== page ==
Quapaw Tribe opens new meat product distribution center
(JUNE 2016) By Kimberly Barker firstname.lastname@example.org
Chris Roper, Agriculture Director of the Quapaw Tribe, stands next to a variety of products sold at the new Quapaw Mercantile distribution center in downtown Quapaw. The distribution center opened last week and is located in the heart of Quapaw for customer convenience.
QUAPAW — The Quapaw Tribe opened up the new Quapaw Cattle Company distribution center last week.
Called Quapaw Mercantile, it is located in their office space in downtown Quapaw.
Quapaw Mercantile provides a variety of Quapaw Cattle Co. beef and bison products including ribeye steaks, beef bacon and bratwursts. The store is open from 8 a.m. to 4 p.m. Monday through Friday.
Chris Roper, agriculture director for the tribe, said the new distribution center recently opened and offers convenience to its customers.
“It’s more convenient for local folks because they won’t have to travel very far to get local products,” Roper said. “All of our beef is hormone free and all Angus. We don’t put any additives into the meat at all. Our bison is the same way.”
The Quapaw Cattle Co. has more than 150 bison and 500 head of cattle dispersed along 1,500 acres of land throughout Miami and
Quapaw. Their meat products are sold in Quapaw convenient stores located in Miami and by Downstream Casino.
Roper said the Quapaw Tribe currently serves its own meat products at their daycare centers, elder’s center and all of the restaurants inside of their casinos.
“We currently sell our beef sticks and our beef jerky in about 40 different retail outlets, which is always growing,” Roper said.
“We’re constantly promoting our products to grow that entity.”
Later in 2016, the tribe plans to build its own red meat processing plant located by Quapaw Casino and East 66 Road. The cattle company’s meat is currently processed at Four State Meat Processing LLC in Big Cabin, but the tribe hopes to start processing its own meat products by the end of the year.
“We have secured one grant for that already, and we have actively applied for several others,” Roper said. “We’ll be able to raise our animals, feed our own animals and process our own animals.”
Roper said they plan to expand the tribe’s processing, but it is based on demand. Last year, the tribe processed over 750 animals.
“That’s not bad, but we’ve slowed down the processing a bit this year,” Roper said. “As markets continue to open up, we’ll continue to expand our market area.”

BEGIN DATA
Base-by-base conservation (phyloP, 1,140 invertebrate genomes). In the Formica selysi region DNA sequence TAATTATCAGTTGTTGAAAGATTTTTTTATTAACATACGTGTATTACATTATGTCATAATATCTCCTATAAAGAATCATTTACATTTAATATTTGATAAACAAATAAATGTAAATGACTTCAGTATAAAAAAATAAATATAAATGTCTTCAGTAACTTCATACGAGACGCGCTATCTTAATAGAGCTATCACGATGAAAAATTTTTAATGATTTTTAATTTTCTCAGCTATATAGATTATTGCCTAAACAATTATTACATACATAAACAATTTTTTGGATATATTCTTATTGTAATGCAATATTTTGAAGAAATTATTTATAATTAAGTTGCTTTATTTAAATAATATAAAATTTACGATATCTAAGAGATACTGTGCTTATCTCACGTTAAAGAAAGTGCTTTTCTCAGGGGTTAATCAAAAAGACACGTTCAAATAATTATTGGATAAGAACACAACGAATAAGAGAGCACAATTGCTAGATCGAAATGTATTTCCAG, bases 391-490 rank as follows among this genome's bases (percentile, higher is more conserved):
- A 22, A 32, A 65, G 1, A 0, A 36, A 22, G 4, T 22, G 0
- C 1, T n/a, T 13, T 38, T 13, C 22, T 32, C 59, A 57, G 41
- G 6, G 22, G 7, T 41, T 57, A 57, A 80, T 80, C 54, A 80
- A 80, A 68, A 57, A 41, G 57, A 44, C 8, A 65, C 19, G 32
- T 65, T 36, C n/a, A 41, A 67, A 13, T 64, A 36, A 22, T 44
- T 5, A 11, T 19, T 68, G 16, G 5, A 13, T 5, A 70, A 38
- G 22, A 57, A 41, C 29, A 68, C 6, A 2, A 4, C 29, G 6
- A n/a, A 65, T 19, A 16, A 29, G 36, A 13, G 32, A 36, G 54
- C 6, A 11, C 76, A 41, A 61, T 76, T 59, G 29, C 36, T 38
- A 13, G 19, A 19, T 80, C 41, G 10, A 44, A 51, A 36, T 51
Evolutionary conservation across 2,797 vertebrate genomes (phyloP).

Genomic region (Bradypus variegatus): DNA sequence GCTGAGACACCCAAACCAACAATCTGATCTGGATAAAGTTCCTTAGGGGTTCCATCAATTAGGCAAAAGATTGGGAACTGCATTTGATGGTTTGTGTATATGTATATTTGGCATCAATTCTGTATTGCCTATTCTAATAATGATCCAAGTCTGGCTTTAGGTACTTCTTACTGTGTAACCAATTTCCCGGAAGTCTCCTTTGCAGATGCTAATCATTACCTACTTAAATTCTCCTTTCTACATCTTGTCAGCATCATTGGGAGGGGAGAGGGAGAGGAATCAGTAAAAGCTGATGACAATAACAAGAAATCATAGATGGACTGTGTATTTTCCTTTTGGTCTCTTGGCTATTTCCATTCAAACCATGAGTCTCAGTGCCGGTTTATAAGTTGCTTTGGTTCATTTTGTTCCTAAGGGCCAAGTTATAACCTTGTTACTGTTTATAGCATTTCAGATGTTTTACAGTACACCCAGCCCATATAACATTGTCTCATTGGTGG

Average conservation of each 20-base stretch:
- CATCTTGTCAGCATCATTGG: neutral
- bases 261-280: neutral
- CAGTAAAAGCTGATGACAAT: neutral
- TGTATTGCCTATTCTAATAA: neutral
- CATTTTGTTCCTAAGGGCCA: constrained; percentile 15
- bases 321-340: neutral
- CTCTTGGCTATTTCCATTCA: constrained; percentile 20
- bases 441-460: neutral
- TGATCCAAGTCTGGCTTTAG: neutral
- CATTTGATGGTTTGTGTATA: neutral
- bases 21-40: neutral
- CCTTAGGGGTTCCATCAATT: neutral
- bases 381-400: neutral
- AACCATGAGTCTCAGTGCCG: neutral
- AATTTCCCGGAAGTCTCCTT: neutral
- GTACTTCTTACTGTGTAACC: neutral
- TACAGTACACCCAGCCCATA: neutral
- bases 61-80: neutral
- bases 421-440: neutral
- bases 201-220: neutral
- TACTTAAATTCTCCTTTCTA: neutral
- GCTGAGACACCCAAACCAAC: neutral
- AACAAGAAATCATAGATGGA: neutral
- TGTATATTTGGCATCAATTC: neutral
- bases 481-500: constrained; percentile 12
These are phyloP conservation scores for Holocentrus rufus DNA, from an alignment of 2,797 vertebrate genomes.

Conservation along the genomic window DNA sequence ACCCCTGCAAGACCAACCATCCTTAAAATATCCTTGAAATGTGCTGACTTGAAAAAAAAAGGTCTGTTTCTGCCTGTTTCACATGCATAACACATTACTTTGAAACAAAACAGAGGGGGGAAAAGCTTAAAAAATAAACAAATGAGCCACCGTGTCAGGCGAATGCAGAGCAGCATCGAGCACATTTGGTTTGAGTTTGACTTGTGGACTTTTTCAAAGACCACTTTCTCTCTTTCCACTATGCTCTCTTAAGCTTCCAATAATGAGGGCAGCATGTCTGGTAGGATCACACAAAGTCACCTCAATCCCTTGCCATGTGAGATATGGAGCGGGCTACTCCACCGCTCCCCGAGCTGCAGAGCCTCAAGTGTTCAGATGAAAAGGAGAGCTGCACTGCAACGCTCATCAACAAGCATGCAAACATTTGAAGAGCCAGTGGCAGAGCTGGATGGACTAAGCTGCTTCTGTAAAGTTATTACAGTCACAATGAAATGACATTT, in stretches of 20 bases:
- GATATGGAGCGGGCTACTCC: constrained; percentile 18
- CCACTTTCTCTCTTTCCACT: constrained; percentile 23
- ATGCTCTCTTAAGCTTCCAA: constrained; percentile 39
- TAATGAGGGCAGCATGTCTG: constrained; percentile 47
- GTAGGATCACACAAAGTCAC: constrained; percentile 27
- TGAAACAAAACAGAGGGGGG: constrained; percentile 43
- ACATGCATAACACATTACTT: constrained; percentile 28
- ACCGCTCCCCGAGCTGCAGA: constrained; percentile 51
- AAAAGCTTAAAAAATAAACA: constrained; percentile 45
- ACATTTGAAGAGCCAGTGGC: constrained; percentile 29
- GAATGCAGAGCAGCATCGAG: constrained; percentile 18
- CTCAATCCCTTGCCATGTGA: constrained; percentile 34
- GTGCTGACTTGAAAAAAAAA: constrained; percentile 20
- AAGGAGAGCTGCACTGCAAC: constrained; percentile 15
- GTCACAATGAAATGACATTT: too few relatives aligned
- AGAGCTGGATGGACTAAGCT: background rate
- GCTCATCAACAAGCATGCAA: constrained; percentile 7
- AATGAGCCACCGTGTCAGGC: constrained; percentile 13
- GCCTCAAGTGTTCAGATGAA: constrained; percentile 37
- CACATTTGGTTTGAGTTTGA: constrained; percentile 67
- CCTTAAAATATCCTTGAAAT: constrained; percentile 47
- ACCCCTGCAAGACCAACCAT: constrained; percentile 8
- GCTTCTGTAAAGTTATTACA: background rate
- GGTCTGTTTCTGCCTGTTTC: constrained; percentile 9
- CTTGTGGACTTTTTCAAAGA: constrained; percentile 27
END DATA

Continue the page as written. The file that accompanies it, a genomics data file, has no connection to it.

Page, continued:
Quapaw Tribe agricultural programs
The tribe is also looking to expand its agricultural programs, where they work with green houses and approximately 50 beehives with various different species.
The tribe hopes to grow their own crops to feed to their cattle and bison later this year.
“We want to be able to grow our own feed products for our animals,” Roper said. “Currently, we have to purchase all of that, which is a pretty large expense. We’re looking to produce our own hay and crops.”
More on the Quapaw Tribe of Oklahoma, visit their site.
GLOBE | ROGER NOMER Flanked by the Downstream Casino and Resort, Tom Hardcastle, agricultural manager for the Quapaw Tribe, checks on a herd of buffalo as they feed in one of two fields used for pasture. The tribe acquired its first 12 buffalo about two years ago. The herd now numbers 81.
BY RYAN RICHARDSON email@example.com
Posted on Feb 15, 2015by Ryan Richardson
QUAPAW, Okla. — When buffalo all but disappeared from the plains of Oklahoma in the the late 1800s, so did the meat source upon which so many area tribes depended.
But thanks to an initiative from the Quapaw Tribe of Oklahoma, buffalo meat will soon be back on the menu for Native Americans served by the tribe’s Title 6 Nutrition Program operating out of the tribal elder center in Quapaw. Buffalo, which has a texture and taste similar to beef, is much leaner and is considered much healthier to consume regularly. The first delivery of buffalo was made at the beginning of February to the elder center and to the O-Gah-Pah Learning Center where elementary age students will enjoy what was long ago their ancestors’ primary source of protein. Rhonda Weaver, Title 6 program director, said that the buffalo meat will appear on the center’s menu starting in March.
“Buffalo is nutritious and much healthier than over-processed meats that could go on our menu, and we are excited to put this into rotation for the tribal members’ diets,” Weaver said. “Some of our elders are facing diabetes and heart problems and providing a leaner choice, but allowing them to still have a great source of protein like their ancestors sustained on, will give them a healthy option while improving their quality of life.”
The elder center serves lunch five days a week to about 75 regulars at that location and sends out an additional 80 meals each day. Participants must be at least 55, but do not have to be members of the Quapaw. The meals are open to members of any tribe.
Weaver said that the buffalo will be used in a variety of dishes, including stews, meatloaf and bison burgers.
“The excitement isn’t only on our end, but for the people who eat with us,” Weaver said. “This is part of the tribal history and this is what they lived on.”
The tribe’s agriculture program is located and operated mostly on property near Downstream Casino Resort. About two years ago the tribe put a dozen buffalo in two herds on 360 acres, and the number has grown to 81 head now. The initial bison arrived from the Wichita Mountain Buffalo Refuge in Lawton and from Badlands National Park in South Dakota.
Earlier this month, the first two buffalo were processed by McFerron Meats in Nowata, yielding 800 pounds of meat.